We obviously did not bring any property documents with us. Someone told our father to go to the custodian department that had been formed to transfer (to Muslims) the properties that had been left behind by Hindus (who had migrated to India). My father told them he did not have any papers, upon which the person suggested that my father go anyhow (and try to claim property). Our father said, “What’s the point? They won’t give anything to us.” Our father never went to claim any property. This is how virtuous people were back then.
Name: Muhammad Tufail
Date of birth: 1935
Place of residence: Lahore
Transcript in English:
I was born in 1935 in Noor Mahal, Jalandhar, India. When Pakistan was created, I was studying in Grade 6. My father’s side of the family lived in Kot Badal Khan, while my mother’s family lived in Noor Mahal.
During the time of Partition, my friends and I would go to the markets and streets and raise slogans of “Pakistan Zindabad”, “Quaid-e-Azam Zindabad”, and “Ley kar rehien gey Pakistan”. I remember young boys from the Sikh and Hindu communities would run after us, but would never be able to catch us.
We never realised that our area would not be included in Pakistan. Suddenly, we realised our area would be in India. This is when riots and fights broke out.
My aunt’s entire family was slaughtered; not one member of her family survived. They were killed with swords, guns, poison. That was the extent of the hatred.
Before they could arrive at our doorstep, we escaped. We tried to take as many things with us as we could but had to leave a lot behind. We were stopped three times on our journey and they vowed to kill us, but all three times somehow we were let go. Twice someone recognized by grandfather’s brother and let us go because of him. They third time they stopped us, my grandparents and father told them to do as they pleased with them but to let me (a child at the time) go. Out of sympathy, they let us go for a third time.
We finally arrived at the camp, where conditions were deplorable. There was no food even for humans, so the animals were freed. Even the wheat we got was sometimes poisoned. Many people died because of this reason.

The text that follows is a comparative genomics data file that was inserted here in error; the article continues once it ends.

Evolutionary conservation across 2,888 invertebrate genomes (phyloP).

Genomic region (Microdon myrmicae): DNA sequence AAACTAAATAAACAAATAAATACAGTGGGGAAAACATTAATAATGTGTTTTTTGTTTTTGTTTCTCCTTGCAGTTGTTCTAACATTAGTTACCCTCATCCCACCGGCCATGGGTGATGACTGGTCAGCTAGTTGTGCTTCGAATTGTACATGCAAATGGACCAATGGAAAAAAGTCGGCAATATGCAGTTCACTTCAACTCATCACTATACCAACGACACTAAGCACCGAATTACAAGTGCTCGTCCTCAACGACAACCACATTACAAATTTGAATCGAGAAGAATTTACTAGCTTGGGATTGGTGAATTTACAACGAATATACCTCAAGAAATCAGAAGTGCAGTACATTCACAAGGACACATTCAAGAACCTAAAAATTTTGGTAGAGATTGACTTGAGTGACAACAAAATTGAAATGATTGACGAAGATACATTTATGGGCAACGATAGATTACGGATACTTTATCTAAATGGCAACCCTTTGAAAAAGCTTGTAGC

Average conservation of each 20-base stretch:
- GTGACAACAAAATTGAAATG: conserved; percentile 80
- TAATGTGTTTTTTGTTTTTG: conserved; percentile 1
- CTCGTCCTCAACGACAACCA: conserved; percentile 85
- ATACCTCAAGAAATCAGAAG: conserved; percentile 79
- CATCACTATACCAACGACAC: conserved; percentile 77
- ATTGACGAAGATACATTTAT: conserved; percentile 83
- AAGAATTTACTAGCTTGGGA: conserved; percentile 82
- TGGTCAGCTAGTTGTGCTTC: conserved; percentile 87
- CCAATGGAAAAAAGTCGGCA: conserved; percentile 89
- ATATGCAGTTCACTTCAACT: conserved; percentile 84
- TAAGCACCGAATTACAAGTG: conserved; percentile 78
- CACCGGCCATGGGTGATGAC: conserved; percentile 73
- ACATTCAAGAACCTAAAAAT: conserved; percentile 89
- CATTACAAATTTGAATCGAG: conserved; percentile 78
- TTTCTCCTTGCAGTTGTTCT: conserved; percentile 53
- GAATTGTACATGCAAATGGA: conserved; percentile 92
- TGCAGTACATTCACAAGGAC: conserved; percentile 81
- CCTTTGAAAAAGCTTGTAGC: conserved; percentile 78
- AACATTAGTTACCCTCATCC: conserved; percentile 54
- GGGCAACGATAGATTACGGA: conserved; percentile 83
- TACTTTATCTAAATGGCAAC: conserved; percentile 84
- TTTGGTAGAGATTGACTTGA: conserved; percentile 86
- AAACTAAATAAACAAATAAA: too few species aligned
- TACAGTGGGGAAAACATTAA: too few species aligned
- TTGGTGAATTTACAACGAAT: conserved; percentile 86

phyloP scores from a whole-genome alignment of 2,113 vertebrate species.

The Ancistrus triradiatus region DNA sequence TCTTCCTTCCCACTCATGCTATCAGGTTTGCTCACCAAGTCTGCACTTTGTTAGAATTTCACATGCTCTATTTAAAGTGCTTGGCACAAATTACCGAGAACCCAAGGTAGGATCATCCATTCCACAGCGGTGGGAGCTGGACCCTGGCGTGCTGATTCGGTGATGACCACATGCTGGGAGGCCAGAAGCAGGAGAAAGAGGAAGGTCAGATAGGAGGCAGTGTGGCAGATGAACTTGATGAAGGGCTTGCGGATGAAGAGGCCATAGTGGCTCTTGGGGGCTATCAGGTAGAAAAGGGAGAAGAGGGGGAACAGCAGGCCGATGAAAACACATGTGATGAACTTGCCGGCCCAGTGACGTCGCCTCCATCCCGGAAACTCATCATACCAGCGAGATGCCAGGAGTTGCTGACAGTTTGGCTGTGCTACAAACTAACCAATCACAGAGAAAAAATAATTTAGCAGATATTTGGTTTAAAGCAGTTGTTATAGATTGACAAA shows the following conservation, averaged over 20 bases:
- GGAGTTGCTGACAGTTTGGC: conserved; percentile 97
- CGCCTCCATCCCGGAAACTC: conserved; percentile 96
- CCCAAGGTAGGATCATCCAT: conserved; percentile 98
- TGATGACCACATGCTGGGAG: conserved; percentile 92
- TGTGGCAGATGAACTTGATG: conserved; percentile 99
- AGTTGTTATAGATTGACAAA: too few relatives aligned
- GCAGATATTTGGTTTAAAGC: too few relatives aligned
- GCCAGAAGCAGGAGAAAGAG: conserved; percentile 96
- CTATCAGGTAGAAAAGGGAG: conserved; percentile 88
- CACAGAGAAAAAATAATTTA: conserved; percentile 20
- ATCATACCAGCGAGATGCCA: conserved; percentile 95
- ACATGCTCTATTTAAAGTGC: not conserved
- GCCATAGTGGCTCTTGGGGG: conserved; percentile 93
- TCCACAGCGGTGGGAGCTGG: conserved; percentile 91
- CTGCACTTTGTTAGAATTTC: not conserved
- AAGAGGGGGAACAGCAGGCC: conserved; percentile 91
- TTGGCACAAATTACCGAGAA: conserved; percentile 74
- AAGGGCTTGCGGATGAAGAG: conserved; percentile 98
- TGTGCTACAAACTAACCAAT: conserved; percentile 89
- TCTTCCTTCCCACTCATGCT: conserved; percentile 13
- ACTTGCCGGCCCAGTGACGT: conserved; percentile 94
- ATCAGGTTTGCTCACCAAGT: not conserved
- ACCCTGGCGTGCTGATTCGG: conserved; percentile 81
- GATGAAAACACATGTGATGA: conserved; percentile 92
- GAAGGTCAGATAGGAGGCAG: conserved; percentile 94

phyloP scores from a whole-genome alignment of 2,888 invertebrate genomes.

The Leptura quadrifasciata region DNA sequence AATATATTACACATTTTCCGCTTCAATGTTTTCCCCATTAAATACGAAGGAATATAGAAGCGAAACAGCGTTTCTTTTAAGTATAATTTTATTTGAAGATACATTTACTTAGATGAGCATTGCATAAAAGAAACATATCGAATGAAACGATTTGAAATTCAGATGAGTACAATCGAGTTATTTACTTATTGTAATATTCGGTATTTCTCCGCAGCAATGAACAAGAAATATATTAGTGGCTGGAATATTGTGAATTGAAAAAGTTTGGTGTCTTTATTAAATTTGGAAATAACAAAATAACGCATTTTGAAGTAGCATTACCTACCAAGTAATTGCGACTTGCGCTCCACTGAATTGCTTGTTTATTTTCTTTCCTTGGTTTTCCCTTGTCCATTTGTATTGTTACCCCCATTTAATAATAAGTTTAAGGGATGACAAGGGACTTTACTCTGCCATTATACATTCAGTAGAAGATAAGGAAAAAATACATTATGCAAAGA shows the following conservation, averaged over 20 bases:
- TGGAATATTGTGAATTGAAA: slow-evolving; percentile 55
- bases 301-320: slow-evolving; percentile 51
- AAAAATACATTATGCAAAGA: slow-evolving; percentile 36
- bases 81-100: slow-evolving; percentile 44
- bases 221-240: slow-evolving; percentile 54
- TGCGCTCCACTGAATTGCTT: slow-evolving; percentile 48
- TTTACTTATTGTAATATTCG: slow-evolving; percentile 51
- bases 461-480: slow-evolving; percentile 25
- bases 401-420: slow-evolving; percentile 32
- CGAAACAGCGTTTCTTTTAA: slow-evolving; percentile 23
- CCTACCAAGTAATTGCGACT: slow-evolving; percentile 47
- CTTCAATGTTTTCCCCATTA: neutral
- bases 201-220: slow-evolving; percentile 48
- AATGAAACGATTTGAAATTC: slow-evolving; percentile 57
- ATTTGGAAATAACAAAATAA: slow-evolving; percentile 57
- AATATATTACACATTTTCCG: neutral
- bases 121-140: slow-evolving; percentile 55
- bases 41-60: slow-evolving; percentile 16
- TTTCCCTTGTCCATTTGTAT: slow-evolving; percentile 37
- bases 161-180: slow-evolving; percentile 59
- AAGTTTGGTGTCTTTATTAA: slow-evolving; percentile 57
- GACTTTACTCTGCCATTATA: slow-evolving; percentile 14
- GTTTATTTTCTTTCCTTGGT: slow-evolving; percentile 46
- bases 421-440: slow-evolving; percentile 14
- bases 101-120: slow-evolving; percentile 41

My grandfather’s brother passed away at the camp. We didn’t know where to hold funeral rites and procession and where to bury him.
After three months, we left the camp. We were told to go somewhere close to Jalandhar where we would find a train. We set off by foot. One of my sisters would carry my baby sister and give her water from time to time. The journey was very difficult for her, and she passed away. My parents had to leave her there on our way; they had no choice. We had to move forward.
When we arrived at our destination, I remember waiting for a train. Some came and left but we didn’t find any place in them. We heard everyone in those trains was slaughtered. We finally found a place. I remember feeling claustrophobic. My father, who feared that we would be slaughtered in the train, thought of hiding me outside the train, where they wouldn’t find me and where I would be able to breathe. He hid me under the train carriage, tying me against the metal rods with the cloth from his turban, in case our train was ambushed. I remember fainting; I don’t remember when we left and when we arrived. After we crossed into safer areas, he cut me loose.
We arrived in Lahore, but we weren’t allowed to leave the train because of overcrowding. We left in the same train and arrived in Chak Chumrey. We were told to leave the train, find shelter and stay there. I saw people crying. They left their havelis and big houses, how were they expected to sit in someone else’s house. They refused to leave the train. From there, we arrived at a camp, where we were fed roti and daal. From there, we arrived at a camp in Faisalabad. My father’s aunt, who lived in Pakistan, sold her jewelry and sent off her husband to look for us. God knows where all he went to look for us; Lahore, Sargodha and other places. He finally recognized my father in the camp in Faisalabad and I can’t describe how hammy he was.